Poll: Parents’ School Safety Concerns Down Slightly
While the numbers have improved, they still exceed previous measurements following prominent school shootings.
Results from a new survey show a slight decline in parents who are concerned about their children’s safety while in school.
The latest results from Gallup’s annual Work and Education survey, conducted Aug. 1-23, found 38% of parents polled fear for their child’s safety, down slightly from 44% measured last year following the Robb Elementary School shooting in Uvalde, Texas, which claimed the lives of 19 children and two teachers.
Not surprisingly, the data shows parental concern typically rises following a prominent school shooting. Last year’s measurements were the highest level in over two decades. Although the numbers have improved, they are still high compared to previous years. The new data exceeds Gallup’s measurements after the 2006 Amish schoolhouse shooting in Pennsylvania, the 2012 Sandy Hook massacre in Connecticut, and the 2018 Parkland, Fla., high school shooting, according to the findings.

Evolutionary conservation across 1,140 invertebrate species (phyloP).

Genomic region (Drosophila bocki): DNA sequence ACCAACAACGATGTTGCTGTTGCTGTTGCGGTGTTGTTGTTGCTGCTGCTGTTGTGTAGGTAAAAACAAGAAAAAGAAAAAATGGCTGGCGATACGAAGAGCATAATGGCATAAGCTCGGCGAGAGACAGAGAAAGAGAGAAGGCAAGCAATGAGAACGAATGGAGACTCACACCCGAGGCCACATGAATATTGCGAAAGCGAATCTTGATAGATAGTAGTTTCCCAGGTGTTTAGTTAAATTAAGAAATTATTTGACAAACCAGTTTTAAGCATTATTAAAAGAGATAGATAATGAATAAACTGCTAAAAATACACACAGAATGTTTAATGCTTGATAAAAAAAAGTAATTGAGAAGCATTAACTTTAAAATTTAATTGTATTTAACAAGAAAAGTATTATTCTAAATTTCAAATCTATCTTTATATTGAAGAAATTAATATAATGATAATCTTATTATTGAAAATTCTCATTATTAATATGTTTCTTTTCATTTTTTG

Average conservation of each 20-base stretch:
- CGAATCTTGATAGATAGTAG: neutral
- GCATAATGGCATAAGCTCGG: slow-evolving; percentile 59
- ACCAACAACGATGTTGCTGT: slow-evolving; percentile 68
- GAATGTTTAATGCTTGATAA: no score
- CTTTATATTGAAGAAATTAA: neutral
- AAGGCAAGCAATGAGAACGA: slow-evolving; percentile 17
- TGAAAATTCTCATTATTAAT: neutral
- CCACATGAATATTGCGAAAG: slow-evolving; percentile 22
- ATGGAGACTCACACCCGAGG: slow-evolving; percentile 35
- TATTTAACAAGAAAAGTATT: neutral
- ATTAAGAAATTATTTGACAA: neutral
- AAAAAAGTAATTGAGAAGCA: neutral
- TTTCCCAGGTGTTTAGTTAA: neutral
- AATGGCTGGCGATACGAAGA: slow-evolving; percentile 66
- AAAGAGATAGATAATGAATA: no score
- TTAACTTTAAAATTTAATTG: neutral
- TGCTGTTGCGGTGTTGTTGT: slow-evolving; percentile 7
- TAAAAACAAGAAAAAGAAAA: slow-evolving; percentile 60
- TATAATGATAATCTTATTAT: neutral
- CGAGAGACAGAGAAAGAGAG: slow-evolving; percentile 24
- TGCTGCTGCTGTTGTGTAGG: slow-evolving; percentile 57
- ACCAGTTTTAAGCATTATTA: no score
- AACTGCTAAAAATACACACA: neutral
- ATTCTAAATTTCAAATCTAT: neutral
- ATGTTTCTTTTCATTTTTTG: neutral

The analytics company noted the most recent results mark one of the highest percentages since the organization started tracking the measurement in 1977. The highest measurement was 55% following the 1999 Columbine High School shooting, which claimed the lives of 12 students and a teacher. The following year, it dipped to 26% but spiked back up to 45% following a 2001 shooting at Santana High School in California.
“Though memories of the tragic Uvalde shooting have faded somewhat, parents are still more likely to be concerned about their children’s safety than before the attack,” Gallup wrote in its analysis. “Moreover, perhaps indicating these events are having a cumulative effect, parents are more concerned now than they were in the aftermath of other high-profile school shooting tragedies.”
The survey also asked parents if their children have expressed worry about feeling unsafe at school. Fourteen percent said their children have, down from 20% last year.
The current figure still exceeds the historical average of 12%. Most years, between 8% and 12% of parents said their child has expressed concern to them. As with parents’ fears, the higher levels were generally found following prominent school shootings.
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